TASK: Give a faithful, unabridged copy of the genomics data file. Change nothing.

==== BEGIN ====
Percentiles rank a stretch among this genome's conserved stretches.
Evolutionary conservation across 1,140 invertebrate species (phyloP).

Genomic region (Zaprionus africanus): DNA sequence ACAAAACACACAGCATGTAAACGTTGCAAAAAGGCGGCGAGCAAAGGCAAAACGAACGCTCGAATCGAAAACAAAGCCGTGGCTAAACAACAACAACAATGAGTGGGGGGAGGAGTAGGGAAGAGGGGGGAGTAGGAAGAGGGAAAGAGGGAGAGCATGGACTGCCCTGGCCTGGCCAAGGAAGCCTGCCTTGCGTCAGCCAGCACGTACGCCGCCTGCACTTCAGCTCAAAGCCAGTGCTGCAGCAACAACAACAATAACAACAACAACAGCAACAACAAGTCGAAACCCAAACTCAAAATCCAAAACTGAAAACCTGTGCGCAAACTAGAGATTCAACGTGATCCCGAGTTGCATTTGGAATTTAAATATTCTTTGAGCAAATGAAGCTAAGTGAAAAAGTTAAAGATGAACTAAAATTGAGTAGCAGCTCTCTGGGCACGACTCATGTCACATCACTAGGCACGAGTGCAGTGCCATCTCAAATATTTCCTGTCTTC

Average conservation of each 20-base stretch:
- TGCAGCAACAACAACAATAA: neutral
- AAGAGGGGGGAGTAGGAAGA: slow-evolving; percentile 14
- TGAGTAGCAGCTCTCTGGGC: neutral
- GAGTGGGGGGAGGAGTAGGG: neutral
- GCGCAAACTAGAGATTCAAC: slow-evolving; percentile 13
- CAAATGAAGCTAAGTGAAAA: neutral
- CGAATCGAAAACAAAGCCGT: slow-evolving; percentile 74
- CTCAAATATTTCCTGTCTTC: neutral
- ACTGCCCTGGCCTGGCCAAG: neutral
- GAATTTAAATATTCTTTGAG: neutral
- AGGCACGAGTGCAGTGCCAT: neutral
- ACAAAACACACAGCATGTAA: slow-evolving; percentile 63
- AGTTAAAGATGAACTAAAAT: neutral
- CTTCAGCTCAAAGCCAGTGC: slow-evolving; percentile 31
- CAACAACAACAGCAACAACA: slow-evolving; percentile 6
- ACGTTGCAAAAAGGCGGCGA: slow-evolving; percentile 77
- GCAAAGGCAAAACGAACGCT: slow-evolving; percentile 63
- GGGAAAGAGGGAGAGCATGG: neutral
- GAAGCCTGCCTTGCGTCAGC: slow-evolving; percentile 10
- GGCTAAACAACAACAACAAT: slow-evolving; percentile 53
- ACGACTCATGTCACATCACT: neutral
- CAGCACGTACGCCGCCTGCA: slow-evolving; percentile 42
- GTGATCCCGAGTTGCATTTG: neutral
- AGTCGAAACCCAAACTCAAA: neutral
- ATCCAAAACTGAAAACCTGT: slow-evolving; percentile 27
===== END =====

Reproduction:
Percentiles rank a stretch among this genome's conserved stretches.
Evolutionary conservation across 1,140 invertebrate species (phyloP).

Genomic region (Zaprionus africanus): DNA sequence ACAAAACACACAGCATGTAAACGTTGCAAAAAGGCGGCGAGCAAAGGCAAAACGAACGCTCGAATCGAAAACAAAGCCGTGGCTAAACAACAACAACAATGAGTGGGGGGAGGAGTAGGGAAGAGGGGGGAGTAGGAAGAGGGAAAGAGGGAGAGCATGGACTGCCCTGGCCTGGCCAAGGAAGCCTGCCTTGCGTCAGCCAGCACGTACGCCGCCTGCACTTCAGCTCAAAGCCAGTGCTGCAGCAACAACAACAATAACAACAACAACAGCAACAACAAGTCGAAACCCAAACTCAAAATCCAAAACTGAAAACCTGTGCGCAAACTAGAGATTCAACGTGATCCCGAGTTGCATTTGGAATTTAAATATTCTTTGAGCAAATGAAGCTAAGTGAAAAAGTTAAAGATGAACTAAAATTGAGTAGCAGCTCTCTGGGCACGACTCATGTCACATCACTAGGCACGAGTGCAGTGCCATCTCAAATATTTCCTGTCTTC

Average conservation of each 20-base stretch:
- TGCAGCAACAACAACAATAA: neutral
- AAGAGGGGGGAGTAGGAAGA: slow-evolving; percentile 14
- TGAGTAGCAGCTCTCTGGGC: neutral
- GAGTGGGGGGAGGAGTAGGG: neutral
- GCGCAAACTAGAGATTCAAC: slow-evolving; percentile 13
- CAAATGAAGCTAAGTGAAAA: neutral
- CGAATCGAAAACAAAGCCGT: slow-evolving; percentile 74
- CTCAAATATTTCCTGTCTTC: neutral
- ACTGCCCTGGCCTGGCCAAG: neutral
- GAATTTAAATATTCTTTGAG: neutral
- AGGCACGAGTGCAGTGCCAT: neutral
- ACAAAACACACAGCATGTAA: slow-evolving; percentile 63
- AGTTAAAGATGAACTAAAAT: neutral
- CTTCAGCTCAAAGCCAGTGC: slow-evolving; percentile 31
- CAACAACAACAGCAACAACA: slow-evolving; percentile 6
- ACGTTGCAAAAAGGCGGCGA: slow-evolving; percentile 77
- GCAAAGGCAAAACGAACGCT: slow-evolving; percentile 63
- GGGAAAGAGGGAGAGCATGG: neutral
- GAAGCCTGCCTTGCGTCAGC: slow-evolving; percentile 10
- GGCTAAACAACAACAACAAT: slow-evolving; percentile 53
- ACGACTCATGTCACATCACT: neutral
- CAGCACGTACGCCGCCTGCA: slow-evolving; percentile 42
- GTGATCCCGAGTTGCATTTG: neutral
- AGTCGAAACCCAAACTCAAA: neutral
- ATCCAAAACTGAAAACCTGT: slow-evolving; percentile 27